Having secured to himself the substance of power, he made no further change in the constitution or in the laws, which he administered ably and well. His first usurpation lasted but a short time. Before his power was firmly rooted, the factions headed by Megacles and Lycurgus combined, and Pisistratus was compelled to evacuate Athens. He remained in banishment six years. Meantime the factions of Megacles and Lycurgus revived their old feuds, and Megacles made overtures to Pisistratus, offering to reinstate him in the tyranny if he would connect himself with him by receiving his daughter in marriage. The proposal was accepted by Pisistratus, and the following stratagem was devised for accomplishing his restoration, according to the account of Herodotus: A maiden named Phya, of remarkable stature and beauty, was dressed as Athen in a full suit of armour, and placed in a chariot, with Pisistratus by her side. The chariot was then driven towards the city, heralds being sent on before to announce that Athen in person was bringing back Pisistratus to her Acropolis. The report spread rapidly, and those in the city believing that the woman was really their tutelary goddess, worshipped her, and admitted Pisistratus. Pisistratus nominally performed his part of the contract with Megacles; but, in consequence of the insulting manner in which he treated his wife, Megacles again made common cause with Lycurgus, and Pisistratus was a second time compelled to evacuate Athens. He retired to Eretria in Euboea, and employed the next ten years in making preparations to regain his power. At the end of that time he invaded Attica with the forces he had raised, and also supported by Lygdamis of Naxos with a considerable body of troops. He defeated his opponents near the temple of Athen at Pallen, and then entered Athens without opposition. Lygdamis was rewarded by being established as tyrant of Naxos, which island Pisistratus conquered (see Lygdamis).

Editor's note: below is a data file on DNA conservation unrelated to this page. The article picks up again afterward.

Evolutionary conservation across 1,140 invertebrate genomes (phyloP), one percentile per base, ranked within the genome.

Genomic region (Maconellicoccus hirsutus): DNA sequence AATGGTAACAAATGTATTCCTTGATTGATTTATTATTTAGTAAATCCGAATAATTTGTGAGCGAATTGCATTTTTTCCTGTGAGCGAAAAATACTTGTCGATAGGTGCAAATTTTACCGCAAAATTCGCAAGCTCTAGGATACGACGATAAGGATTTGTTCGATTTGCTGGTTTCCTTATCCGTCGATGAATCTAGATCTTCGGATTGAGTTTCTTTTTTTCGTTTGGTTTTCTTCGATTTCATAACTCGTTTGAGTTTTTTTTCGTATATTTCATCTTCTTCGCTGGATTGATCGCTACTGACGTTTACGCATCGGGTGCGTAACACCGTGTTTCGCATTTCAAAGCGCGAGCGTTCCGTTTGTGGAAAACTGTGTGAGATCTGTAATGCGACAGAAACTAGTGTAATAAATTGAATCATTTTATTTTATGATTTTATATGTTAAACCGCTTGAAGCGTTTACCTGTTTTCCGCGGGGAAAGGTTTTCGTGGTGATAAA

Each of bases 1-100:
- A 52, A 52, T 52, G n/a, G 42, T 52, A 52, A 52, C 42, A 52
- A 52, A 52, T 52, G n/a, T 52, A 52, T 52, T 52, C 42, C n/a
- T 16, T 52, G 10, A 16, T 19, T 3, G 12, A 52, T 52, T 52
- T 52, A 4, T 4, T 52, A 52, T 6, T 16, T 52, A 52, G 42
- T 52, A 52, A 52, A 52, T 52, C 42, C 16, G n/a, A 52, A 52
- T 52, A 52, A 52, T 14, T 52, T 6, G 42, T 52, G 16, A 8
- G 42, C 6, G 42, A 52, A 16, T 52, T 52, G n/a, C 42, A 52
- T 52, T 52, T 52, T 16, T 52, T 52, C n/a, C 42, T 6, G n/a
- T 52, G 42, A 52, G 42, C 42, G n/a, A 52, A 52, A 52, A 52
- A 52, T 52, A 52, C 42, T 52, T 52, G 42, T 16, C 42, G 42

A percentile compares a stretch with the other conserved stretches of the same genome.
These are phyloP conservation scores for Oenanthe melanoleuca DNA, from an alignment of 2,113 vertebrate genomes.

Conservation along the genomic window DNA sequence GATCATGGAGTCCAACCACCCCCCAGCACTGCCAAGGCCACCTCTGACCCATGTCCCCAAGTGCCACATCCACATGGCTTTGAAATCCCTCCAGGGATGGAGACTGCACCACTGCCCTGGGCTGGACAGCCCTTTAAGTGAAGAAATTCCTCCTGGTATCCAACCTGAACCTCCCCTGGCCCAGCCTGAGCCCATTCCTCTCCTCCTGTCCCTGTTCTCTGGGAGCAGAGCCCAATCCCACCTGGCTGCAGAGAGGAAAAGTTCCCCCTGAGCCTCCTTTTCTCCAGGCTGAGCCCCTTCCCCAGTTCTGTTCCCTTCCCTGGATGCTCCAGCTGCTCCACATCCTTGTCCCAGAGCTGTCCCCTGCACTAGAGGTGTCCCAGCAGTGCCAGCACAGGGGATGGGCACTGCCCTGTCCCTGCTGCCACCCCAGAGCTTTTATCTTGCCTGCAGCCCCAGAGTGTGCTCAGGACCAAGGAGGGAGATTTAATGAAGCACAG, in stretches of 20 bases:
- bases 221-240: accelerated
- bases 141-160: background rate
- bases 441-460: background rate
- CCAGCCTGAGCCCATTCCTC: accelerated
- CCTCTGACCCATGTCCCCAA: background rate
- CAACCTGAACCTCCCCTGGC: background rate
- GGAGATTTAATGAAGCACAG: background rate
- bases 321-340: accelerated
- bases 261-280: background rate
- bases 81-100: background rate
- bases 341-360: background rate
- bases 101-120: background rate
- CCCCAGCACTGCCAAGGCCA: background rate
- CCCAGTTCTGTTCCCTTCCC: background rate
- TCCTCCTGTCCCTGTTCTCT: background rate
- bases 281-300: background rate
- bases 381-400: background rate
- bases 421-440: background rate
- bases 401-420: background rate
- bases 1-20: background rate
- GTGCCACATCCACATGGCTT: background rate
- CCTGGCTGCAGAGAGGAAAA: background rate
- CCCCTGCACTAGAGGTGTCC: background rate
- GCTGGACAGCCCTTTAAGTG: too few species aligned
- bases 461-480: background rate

Having now become tyrant of Athens for the third time, Pisistratus adopted measures to secure the undisturbed possession of his supremacy. He took a body of foreign mercenaries into his pay, and seized as hostages the children of several of the principal citizens, placing them in the custody of Lygdamis in Naxos. He maintained at the same time the form of Solon's institutions, only taking care, as his sons did after him, that the highest offices should always be held by some member of the family. He not only exacted obedience to the laws from his subjects and friends, but himself set the example of submitting to them. On one occasion he even appeared before the Areopagus to answer a charge of murder, which, however, was not prosecuted. Athens was indebted to him for many stately and useful buildings. Among these may be mentioned a temple to the Pythian Apollo, and a magnificent temple to the Olympian Zeus, which remained unfinished for several centuries, and was at length completed by the emperor Hadrian. Besides these, the Lyceum, a garden with stately buildings a short distance from the city, was the work of Pisistratus, as also the Fountain of the Nine Springs. Pisistratus also encouraged literature in various ways. It was apparently under his auspices that Thespis introduced at Athens his rude form of tragedy (B.C. 535), and that dramatic contests were made a regular part of the Attic Dionysia. It is to Pisistratus that tradition ascribes the first written text of the whole of the poems of Homer, as to which see Flach, Peisistratos und seine literarische Thtigkeit (Tbingen, 1885); and the article Homerus, pp. 838-39. Pisistratus is also said to have been the first person in Greece who collected a library, to which he generously allowed the public access.